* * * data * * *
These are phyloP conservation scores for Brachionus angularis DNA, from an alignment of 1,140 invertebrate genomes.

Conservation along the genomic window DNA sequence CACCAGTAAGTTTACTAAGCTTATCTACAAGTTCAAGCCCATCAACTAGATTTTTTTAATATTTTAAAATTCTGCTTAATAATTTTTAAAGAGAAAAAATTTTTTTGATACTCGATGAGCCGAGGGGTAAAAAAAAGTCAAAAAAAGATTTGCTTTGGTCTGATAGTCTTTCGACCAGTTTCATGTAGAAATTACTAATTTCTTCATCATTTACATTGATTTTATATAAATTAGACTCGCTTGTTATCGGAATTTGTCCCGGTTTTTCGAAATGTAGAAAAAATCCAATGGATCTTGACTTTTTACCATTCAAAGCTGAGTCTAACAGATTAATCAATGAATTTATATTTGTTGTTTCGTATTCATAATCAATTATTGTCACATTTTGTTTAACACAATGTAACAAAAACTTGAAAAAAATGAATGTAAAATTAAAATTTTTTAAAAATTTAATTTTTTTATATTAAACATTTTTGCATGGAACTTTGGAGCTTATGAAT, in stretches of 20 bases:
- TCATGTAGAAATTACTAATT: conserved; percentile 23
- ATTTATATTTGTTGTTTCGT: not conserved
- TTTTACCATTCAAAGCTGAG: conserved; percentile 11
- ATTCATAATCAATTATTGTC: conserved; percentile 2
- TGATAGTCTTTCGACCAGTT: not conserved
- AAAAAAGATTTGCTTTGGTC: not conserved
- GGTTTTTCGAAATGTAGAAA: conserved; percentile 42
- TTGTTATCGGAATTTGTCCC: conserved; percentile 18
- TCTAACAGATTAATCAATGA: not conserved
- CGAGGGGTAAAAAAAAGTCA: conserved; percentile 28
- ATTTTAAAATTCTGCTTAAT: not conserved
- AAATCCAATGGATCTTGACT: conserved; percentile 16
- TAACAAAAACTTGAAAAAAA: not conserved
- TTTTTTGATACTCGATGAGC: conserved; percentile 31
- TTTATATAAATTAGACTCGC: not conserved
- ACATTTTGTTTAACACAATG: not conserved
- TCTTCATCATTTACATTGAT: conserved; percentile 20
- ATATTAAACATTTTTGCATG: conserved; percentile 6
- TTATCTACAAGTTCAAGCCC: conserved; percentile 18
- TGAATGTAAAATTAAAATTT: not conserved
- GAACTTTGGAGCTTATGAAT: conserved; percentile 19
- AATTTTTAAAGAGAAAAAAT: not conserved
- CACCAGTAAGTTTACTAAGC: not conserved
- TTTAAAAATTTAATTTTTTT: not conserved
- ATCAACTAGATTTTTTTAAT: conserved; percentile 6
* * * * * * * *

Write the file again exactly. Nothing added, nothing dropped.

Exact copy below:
These are phyloP conservation scores for Brachionus angularis DNA, from an alignment of 1,140 invertebrate genomes.

Conservation along the genomic window DNA sequence CACCAGTAAGTTTACTAAGCTTATCTACAAGTTCAAGCCCATCAACTAGATTTTTTTAATATTTTAAAATTCTGCTTAATAATTTTTAAAGAGAAAAAATTTTTTTGATACTCGATGAGCCGAGGGGTAAAAAAAAGTCAAAAAAAGATTTGCTTTGGTCTGATAGTCTTTCGACCAGTTTCATGTAGAAATTACTAATTTCTTCATCATTTACATTGATTTTATATAAATTAGACTCGCTTGTTATCGGAATTTGTCCCGGTTTTTCGAAATGTAGAAAAAATCCAATGGATCTTGACTTTTTACCATTCAAAGCTGAGTCTAACAGATTAATCAATGAATTTATATTTGTTGTTTCGTATTCATAATCAATTATTGTCACATTTTGTTTAACACAATGTAACAAAAACTTGAAAAAAATGAATGTAAAATTAAAATTTTTTAAAAATTTAATTTTTTTATATTAAACATTTTTGCATGGAACTTTGGAGCTTATGAAT, in stretches of 20 bases:
- TCATGTAGAAATTACTAATT: conserved; percentile 23
- ATTTATATTTGTTGTTTCGT: not conserved
- TTTTACCATTCAAAGCTGAG: conserved; percentile 11
- ATTCATAATCAATTATTGTC: conserved; percentile 2
- TGATAGTCTTTCGACCAGTT: not conserved
- AAAAAAGATTTGCTTTGGTC: not conserved
- GGTTTTTCGAAATGTAGAAA: conserved; percentile 42
- TTGTTATCGGAATTTGTCCC: conserved; percentile 18
- TCTAACAGATTAATCAATGA: not conserved
- CGAGGGGTAAAAAAAAGTCA: conserved; percentile 28
- ATTTTAAAATTCTGCTTAAT: not conserved
- AAATCCAATGGATCTTGACT: conserved; percentile 16
- TAACAAAAACTTGAAAAAAA: not conserved
- TTTTTTGATACTCGATGAGC: conserved; percentile 31
- TTTATATAAATTAGACTCGC: not conserved
- ACATTTTGTTTAACACAATG: not conserved
- TCTTCATCATTTACATTGAT: conserved; percentile 20
- ATATTAAACATTTTTGCATG: conserved; percentile 6
- TTATCTACAAGTTCAAGCCC: conserved; percentile 18
- TGAATGTAAAATTAAAATTT: not conserved
- GAACTTTGGAGCTTATGAAT: conserved; percentile 19
- AATTTTTAAAGAGAAAAAAT: not conserved
- CACCAGTAAGTTTACTAAGC: not conserved
- TTTAAAAATTTAATTTTTTT: not conserved
- ATCAACTAGATTTTTTTAAT: conserved; percentile 6